An Assessment of Neurosurgery Resident Clinical and Socioeconomic Training: The 2013 Council of State Neurosurgical Societies Postresidency Survey Results

James P. Caruso, Owoicho Adogwa, Catherine Mazzola, Michael Steinmetz, Scott D. Simon, Clemens M. Schirmer

Research output: Contribution to journalArticlepeer-review

Abstract

Objective: The Council of State Neurosurgical Societies surveyed neurosurgeons applying for oral board certification in 2008 to assess their preparedness to practice. This survey was repeated in 2013 for a subsequent group of board applicants to evaluate the quality of neurosurgery training and identify opportunities for improvement. Methods: Applicants for the American Board of Neurological Surgeons oral examination from 2008 to 2013 were provided an anonymous survey focused on clinical and socioeconomic skills. Survey responses were compared with the published results of a similar survey using an inferential statistical analysis. Results: In total, 110 of 655 neurosurgeons responded (response rate 16.8%). Significantly more respondents from the 2013 survey felt prepared to perform the following techniques: angiography, endoscopic surgery, anterior lumbar interbody fusion, posterior lumbar interbody fusion, transforaminal lumbar interbody fusion, kyphoplasty, and deep brain stimulation. Significantly more respondents in 2013 attested to receiving appropriate education on Health Insurance Portability and Accountability Act and pay-for-performance practice models of health care. However, significantly fewer respondents in 2013 felt prepared in open vascular neurosurgery techniques. In both surveys, fewer than 35% of respondents felt adequately prepared in endovascular neurosurgery techniques, medical coding, negotiating an employment contract, and issues regarding practice management and the economics of neurosurgery. Conclusions: The 2013 survey suggests that candidates for board certification in neurosurgery perceive themselves to be adequately prepared to independently perform nearly all neurosurgical procedures. However, additional work is required to optimize neurosurgery training in endovascular procedures and the socioeconomic aspects of neurosurgery practice.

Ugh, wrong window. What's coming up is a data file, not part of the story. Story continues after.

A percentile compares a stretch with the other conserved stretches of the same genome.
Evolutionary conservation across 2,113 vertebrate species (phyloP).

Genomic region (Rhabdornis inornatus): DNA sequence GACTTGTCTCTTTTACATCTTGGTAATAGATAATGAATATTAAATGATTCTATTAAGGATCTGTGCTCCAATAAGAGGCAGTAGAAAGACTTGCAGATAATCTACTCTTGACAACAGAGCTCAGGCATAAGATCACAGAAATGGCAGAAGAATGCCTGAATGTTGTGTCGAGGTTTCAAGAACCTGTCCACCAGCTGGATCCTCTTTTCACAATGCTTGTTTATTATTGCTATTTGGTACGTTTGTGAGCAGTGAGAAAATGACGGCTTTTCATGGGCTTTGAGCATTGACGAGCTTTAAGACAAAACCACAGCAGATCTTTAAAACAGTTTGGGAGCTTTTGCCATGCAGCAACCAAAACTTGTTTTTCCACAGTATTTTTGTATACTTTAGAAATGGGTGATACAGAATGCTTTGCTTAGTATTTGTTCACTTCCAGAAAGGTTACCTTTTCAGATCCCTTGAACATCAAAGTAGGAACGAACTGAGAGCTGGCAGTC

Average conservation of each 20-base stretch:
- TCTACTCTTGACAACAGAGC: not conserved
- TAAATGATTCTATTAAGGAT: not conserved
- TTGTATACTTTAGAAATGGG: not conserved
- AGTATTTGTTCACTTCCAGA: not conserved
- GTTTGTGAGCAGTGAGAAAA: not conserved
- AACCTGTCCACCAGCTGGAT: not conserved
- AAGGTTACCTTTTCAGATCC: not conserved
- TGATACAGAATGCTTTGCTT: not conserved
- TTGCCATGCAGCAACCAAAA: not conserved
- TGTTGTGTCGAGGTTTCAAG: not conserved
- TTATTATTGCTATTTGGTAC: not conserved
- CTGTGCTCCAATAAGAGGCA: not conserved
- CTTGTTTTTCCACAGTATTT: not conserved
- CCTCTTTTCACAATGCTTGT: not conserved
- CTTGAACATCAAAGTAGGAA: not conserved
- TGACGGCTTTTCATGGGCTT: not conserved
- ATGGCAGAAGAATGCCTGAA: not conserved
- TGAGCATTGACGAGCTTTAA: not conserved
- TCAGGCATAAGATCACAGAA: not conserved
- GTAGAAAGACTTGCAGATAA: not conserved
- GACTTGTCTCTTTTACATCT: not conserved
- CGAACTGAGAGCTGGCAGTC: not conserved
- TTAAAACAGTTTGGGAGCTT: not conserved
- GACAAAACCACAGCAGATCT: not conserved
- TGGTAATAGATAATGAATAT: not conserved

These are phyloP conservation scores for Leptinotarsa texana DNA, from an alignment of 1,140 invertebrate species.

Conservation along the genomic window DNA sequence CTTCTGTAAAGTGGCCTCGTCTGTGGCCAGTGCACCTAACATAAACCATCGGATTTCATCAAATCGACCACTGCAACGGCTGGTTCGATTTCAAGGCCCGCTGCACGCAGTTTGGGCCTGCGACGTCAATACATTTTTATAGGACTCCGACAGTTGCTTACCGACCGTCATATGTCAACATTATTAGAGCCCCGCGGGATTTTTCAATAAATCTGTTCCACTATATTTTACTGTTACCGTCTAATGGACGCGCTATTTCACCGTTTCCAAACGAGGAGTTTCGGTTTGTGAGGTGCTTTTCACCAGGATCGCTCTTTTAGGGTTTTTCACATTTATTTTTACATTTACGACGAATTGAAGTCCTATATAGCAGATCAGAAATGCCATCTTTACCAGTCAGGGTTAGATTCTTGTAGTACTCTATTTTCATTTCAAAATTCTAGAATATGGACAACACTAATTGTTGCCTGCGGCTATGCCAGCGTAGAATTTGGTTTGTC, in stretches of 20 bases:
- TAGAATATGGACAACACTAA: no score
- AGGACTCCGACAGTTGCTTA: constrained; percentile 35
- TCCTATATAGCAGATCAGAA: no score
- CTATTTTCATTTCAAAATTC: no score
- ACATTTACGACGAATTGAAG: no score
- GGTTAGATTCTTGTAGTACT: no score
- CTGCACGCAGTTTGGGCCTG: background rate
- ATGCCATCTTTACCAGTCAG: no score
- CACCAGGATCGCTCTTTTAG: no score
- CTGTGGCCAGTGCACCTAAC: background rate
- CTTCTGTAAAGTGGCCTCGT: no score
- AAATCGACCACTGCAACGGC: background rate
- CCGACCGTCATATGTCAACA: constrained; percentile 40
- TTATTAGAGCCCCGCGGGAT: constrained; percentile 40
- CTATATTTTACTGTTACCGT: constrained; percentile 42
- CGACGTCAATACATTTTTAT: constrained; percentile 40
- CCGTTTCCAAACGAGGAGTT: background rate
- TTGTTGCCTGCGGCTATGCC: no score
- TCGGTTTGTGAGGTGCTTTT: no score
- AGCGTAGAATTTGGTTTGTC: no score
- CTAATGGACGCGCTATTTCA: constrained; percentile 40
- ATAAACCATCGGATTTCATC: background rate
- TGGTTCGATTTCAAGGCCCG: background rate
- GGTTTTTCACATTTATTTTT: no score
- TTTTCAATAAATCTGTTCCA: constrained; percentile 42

Original languageEnglish (US)
Pages (from-to)e28-e36
JournalWorld neurosurgery
Volume151
DOIs
StatePublished - Jul 2021

All Science Journal Classification (ASJC) codes

  • Surgery
  • Clinical Neurology

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